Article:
forex loans

This is what happened to the Hungarian forint and the Polish zloty, measured against the euro, after the Swiss central bank abandoned its currency peg on Thursday.

Source: Thomson Reuters

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As Argentina’s sovereign debt soap opera dragged on, this week saw another legal judgement on toxic debts running into billions of dollars.

Yet while the ruling by Hungary’s supreme court on foreign currency mortgages could cost banks up to €3bn, the full implications are still to be fleshed out. One possibility is the retroactive rewriting of contracts – partially bailing out homeowners who took a failed punt on exchange rates. Read more

It’s not often that banking regulators are on the receiving end of praise. More often than not they’re only noticed after something goes badly wrong. But Poland’s regulator has got a lot right in its approach to foreign exchange mortgages – allowing Polish borrowers to deal rather better with forex loans than their near neighbours in HungaryRead more

You may have felt sorry for the hundreds of thousands of Hungarians who found out this week that they won’t be entitled to a borrower relief scheme. Don’t. Read more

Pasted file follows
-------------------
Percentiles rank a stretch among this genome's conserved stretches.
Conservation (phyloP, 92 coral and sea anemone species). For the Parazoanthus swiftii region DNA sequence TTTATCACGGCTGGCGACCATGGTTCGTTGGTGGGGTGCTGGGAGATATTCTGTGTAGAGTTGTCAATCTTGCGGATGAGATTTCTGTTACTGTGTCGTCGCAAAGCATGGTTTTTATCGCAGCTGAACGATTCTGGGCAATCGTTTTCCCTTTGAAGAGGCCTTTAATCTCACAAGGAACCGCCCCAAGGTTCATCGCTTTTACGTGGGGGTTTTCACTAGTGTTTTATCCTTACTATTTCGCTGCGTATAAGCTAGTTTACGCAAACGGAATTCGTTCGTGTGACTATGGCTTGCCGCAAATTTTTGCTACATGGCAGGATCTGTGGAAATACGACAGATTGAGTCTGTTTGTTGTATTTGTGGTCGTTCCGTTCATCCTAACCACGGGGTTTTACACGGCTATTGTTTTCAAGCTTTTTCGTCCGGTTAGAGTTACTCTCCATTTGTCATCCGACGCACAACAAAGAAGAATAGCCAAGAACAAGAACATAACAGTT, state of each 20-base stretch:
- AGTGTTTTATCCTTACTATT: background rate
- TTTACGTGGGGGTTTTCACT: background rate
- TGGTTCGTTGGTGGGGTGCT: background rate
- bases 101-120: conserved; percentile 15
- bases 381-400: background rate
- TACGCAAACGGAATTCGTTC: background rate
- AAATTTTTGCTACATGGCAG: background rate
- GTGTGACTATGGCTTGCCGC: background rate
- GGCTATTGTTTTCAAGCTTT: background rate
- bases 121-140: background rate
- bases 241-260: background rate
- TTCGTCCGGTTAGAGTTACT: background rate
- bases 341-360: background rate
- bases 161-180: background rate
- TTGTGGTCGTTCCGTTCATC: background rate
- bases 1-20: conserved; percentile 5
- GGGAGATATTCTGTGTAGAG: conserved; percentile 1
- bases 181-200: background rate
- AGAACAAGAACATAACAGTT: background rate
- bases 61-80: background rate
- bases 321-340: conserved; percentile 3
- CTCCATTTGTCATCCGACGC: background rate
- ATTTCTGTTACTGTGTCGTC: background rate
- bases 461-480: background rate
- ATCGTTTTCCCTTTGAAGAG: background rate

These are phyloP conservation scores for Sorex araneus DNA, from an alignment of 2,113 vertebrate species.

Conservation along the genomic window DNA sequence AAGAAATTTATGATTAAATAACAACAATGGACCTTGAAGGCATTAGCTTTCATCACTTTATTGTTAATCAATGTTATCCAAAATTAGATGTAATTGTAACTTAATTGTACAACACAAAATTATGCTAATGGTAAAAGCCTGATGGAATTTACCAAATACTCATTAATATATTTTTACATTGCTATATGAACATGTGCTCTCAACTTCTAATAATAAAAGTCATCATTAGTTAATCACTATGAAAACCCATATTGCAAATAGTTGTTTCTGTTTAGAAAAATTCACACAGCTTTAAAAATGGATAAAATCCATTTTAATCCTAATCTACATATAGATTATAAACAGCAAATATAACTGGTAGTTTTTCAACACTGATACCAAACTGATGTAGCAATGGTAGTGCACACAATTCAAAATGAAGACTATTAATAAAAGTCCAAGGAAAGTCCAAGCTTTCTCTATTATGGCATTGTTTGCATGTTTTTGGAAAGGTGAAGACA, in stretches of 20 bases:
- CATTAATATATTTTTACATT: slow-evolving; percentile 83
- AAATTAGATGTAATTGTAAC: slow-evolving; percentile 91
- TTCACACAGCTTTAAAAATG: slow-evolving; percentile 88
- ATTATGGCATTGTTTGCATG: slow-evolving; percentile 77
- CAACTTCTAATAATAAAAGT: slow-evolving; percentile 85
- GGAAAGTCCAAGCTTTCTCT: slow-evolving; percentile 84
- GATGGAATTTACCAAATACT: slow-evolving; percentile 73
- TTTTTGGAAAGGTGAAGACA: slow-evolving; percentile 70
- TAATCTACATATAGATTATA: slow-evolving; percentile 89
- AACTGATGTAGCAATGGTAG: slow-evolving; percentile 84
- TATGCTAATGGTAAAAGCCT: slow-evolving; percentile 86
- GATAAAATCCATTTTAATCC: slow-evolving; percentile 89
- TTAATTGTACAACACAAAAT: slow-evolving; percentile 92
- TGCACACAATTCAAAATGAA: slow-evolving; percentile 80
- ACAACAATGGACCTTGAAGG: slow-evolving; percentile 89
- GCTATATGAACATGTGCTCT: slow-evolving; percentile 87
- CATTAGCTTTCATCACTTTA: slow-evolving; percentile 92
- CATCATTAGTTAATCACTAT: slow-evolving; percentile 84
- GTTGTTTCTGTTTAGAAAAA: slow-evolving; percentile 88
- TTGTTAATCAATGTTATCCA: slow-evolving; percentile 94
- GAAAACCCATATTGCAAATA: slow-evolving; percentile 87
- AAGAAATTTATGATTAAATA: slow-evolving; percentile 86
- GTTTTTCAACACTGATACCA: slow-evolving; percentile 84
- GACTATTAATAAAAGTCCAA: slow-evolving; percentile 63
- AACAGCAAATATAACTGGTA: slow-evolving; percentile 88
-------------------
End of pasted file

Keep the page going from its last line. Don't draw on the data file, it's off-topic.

A ruling on Monday by the Kuria, Hungary’s supreme court, that foreign-currency loans issued in the past decade by local banks were legal, triggered a jump in shares of OTP, Hungary’s largest bank, on the Budapest Stock Exchange. The stock – often seen as a proxy for the Hungarian economy – gained more than 5 per cent to Ft 4,420 in the early afternoon, before easing back to close at Ft 4,311, up 2.8 per cent.

Foreign-currency loans, predominantly in Swiss francs, became hugely popular in Hungary between 2001 and 2008 as borrowers rushed to take advantage of much lower interest rates than those on loans taken out in forint, the local currency. Read more

By Michael Glazer

A Zagreb court last week ruled that eight banks had mis-sold Swiss franc loans to retail clients. All foreign-owned, the banks make up more than 80 per cent of the Croatian banking industry.

The judgement – which is open to appeal – is fascinating in its many implications, not the least of which is the damages banks may have to pay. Read more

Polish borrowers are about to lose one of the last vestiges of the long-gone real estate boom – the ability to borrow lots of money in a foreign currency.

The Polish Financial Supervision Authority (KNF) is preparing to throttle what little remains of forex lending later this year, limiting such loans only to people actually earning euros or Swiss francs. Read more